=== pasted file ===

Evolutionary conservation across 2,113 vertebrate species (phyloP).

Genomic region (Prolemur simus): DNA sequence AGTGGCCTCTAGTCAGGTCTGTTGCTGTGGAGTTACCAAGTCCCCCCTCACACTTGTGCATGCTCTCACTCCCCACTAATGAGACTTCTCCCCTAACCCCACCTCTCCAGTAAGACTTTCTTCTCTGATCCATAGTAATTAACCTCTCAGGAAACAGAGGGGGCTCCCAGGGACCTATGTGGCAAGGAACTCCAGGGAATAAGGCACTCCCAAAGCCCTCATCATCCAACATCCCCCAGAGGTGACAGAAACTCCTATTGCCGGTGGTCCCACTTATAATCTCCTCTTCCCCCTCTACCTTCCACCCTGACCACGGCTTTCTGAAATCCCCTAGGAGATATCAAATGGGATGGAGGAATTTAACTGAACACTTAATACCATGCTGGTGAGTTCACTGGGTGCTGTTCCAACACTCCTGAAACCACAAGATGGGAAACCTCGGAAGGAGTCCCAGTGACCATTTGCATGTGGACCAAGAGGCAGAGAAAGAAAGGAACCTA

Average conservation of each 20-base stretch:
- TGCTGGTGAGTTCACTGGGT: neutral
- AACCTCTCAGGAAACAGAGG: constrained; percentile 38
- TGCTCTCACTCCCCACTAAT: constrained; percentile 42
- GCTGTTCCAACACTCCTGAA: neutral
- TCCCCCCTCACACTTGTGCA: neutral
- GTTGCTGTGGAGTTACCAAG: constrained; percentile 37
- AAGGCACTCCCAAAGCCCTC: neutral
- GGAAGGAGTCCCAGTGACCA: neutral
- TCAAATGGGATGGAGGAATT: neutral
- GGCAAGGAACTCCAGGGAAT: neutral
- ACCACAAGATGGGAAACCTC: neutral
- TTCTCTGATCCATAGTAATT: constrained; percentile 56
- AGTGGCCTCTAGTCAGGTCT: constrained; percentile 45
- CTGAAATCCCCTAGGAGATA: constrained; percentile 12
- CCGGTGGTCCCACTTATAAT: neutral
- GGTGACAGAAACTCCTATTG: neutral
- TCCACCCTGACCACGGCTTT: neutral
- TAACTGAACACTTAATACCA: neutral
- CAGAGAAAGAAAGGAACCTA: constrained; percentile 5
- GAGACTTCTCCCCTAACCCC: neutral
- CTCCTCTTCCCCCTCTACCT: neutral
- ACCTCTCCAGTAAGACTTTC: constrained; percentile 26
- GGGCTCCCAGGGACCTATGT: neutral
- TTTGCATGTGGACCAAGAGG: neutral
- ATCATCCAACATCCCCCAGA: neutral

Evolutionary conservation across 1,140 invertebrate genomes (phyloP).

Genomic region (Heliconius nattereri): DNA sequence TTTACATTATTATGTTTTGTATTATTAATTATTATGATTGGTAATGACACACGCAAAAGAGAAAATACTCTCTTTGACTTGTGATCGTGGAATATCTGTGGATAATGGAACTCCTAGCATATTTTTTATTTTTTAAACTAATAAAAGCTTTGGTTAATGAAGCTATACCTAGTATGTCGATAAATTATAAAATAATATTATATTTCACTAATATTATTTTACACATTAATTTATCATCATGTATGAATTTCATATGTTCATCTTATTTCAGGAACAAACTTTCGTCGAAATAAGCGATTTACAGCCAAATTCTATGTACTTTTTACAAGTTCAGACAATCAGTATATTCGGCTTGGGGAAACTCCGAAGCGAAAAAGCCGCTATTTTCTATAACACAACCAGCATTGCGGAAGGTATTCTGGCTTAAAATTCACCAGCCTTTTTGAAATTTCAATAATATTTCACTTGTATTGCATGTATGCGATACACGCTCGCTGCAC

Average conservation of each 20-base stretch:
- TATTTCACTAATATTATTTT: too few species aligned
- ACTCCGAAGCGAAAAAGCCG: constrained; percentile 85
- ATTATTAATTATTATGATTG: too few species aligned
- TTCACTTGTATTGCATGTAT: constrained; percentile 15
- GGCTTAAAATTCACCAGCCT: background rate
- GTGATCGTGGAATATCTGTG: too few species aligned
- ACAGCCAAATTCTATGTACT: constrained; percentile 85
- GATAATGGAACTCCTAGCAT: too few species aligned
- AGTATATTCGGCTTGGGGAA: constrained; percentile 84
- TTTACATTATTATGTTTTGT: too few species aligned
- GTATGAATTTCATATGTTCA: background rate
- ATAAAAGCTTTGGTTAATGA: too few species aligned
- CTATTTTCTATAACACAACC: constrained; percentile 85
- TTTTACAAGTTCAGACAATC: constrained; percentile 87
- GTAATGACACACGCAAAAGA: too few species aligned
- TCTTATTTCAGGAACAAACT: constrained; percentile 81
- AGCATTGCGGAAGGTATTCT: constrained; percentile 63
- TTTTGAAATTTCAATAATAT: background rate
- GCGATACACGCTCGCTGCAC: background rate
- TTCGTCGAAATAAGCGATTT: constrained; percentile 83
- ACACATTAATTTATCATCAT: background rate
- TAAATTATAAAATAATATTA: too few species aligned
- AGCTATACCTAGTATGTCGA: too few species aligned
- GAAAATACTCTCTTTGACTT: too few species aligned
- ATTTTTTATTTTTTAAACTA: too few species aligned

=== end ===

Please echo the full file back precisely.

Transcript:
Evolutionary conservation across 2,113 vertebrate species (phyloP).

Genomic region (Prolemur simus): DNA sequence AGTGGCCTCTAGTCAGGTCTGTTGCTGTGGAGTTACCAAGTCCCCCCTCACACTTGTGCATGCTCTCACTCCCCACTAATGAGACTTCTCCCCTAACCCCACCTCTCCAGTAAGACTTTCTTCTCTGATCCATAGTAATTAACCTCTCAGGAAACAGAGGGGGCTCCCAGGGACCTATGTGGCAAGGAACTCCAGGGAATAAGGCACTCCCAAAGCCCTCATCATCCAACATCCCCCAGAGGTGACAGAAACTCCTATTGCCGGTGGTCCCACTTATAATCTCCTCTTCCCCCTCTACCTTCCACCCTGACCACGGCTTTCTGAAATCCCCTAGGAGATATCAAATGGGATGGAGGAATTTAACTGAACACTTAATACCATGCTGGTGAGTTCACTGGGTGCTGTTCCAACACTCCTGAAACCACAAGATGGGAAACCTCGGAAGGAGTCCCAGTGACCATTTGCATGTGGACCAAGAGGCAGAGAAAGAAAGGAACCTA

Average conservation of each 20-base stretch:
- TGCTGGTGAGTTCACTGGGT: neutral
- AACCTCTCAGGAAACAGAGG: constrained; percentile 38
- TGCTCTCACTCCCCACTAAT: constrained; percentile 42
- GCTGTTCCAACACTCCTGAA: neutral
- TCCCCCCTCACACTTGTGCA: neutral
- GTTGCTGTGGAGTTACCAAG: constrained; percentile 37
- AAGGCACTCCCAAAGCCCTC: neutral
- GGAAGGAGTCCCAGTGACCA: neutral
- TCAAATGGGATGGAGGAATT: neutral
- GGCAAGGAACTCCAGGGAAT: neutral
- ACCACAAGATGGGAAACCTC: neutral
- TTCTCTGATCCATAGTAATT: constrained; percentile 56
- AGTGGCCTCTAGTCAGGTCT: constrained; percentile 45
- CTGAAATCCCCTAGGAGATA: constrained; percentile 12
- CCGGTGGTCCCACTTATAAT: neutral
- GGTGACAGAAACTCCTATTG: neutral
- TCCACCCTGACCACGGCTTT: neutral
- TAACTGAACACTTAATACCA: neutral
- CAGAGAAAGAAAGGAACCTA: constrained; percentile 5
- GAGACTTCTCCCCTAACCCC: neutral
- CTCCTCTTCCCCCTCTACCT: neutral
- ACCTCTCCAGTAAGACTTTC: constrained; percentile 26
- GGGCTCCCAGGGACCTATGT: neutral
- TTTGCATGTGGACCAAGAGG: neutral
- ATCATCCAACATCCCCCAGA: neutral

Evolutionary conservation across 1,140 invertebrate genomes (phyloP).

Genomic region (Heliconius nattereri): DNA sequence TTTACATTATTATGTTTTGTATTATTAATTATTATGATTGGTAATGACACACGCAAAAGAGAAAATACTCTCTTTGACTTGTGATCGTGGAATATCTGTGGATAATGGAACTCCTAGCATATTTTTTATTTTTTAAACTAATAAAAGCTTTGGTTAATGAAGCTATACCTAGTATGTCGATAAATTATAAAATAATATTATATTTCACTAATATTATTTTACACATTAATTTATCATCATGTATGAATTTCATATGTTCATCTTATTTCAGGAACAAACTTTCGTCGAAATAAGCGATTTACAGCCAAATTCTATGTACTTTTTACAAGTTCAGACAATCAGTATATTCGGCTTGGGGAAACTCCGAAGCGAAAAAGCCGCTATTTTCTATAACACAACCAGCATTGCGGAAGGTATTCTGGCTTAAAATTCACCAGCCTTTTTGAAATTTCAATAATATTTCACTTGTATTGCATGTATGCGATACACGCTCGCTGCAC

Average conservation of each 20-base stretch:
- TATTTCACTAATATTATTTT: too few species aligned
- ACTCCGAAGCGAAAAAGCCG: constrained; percentile 85
- ATTATTAATTATTATGATTG: too few species aligned
- TTCACTTGTATTGCATGTAT: constrained; percentile 15
- GGCTTAAAATTCACCAGCCT: background rate
- GTGATCGTGGAATATCTGTG: too few species aligned
- ACAGCCAAATTCTATGTACT: constrained; percentile 85
- GATAATGGAACTCCTAGCAT: too few species aligned
- AGTATATTCGGCTTGGGGAA: constrained; percentile 84
- TTTACATTATTATGTTTTGT: too few species aligned
- GTATGAATTTCATATGTTCA: background rate
- ATAAAAGCTTTGGTTAATGA: too few species aligned
- CTATTTTCTATAACACAACC: constrained; percentile 85
- TTTTACAAGTTCAGACAATC: constrained; percentile 87
- GTAATGACACACGCAAAAGA: too few species aligned
- TCTTATTTCAGGAACAAACT: constrained; percentile 81
- AGCATTGCGGAAGGTATTCT: constrained; percentile 63
- TTTTGAAATTTCAATAATAT: background rate
- GCGATACACGCTCGCTGCAC: background rate
- TTCGTCGAAATAAGCGATTT: constrained; percentile 83
- ACACATTAATTTATCATCAT: background rate
- TAAATTATAAAATAATATTA: too few species aligned
- AGCTATACCTAGTATGTCGA: too few species aligned
- GAAAATACTCTCTTTGACTT: too few species aligned
- ATTTTTTATTTTTTAAACTA: too few species aligned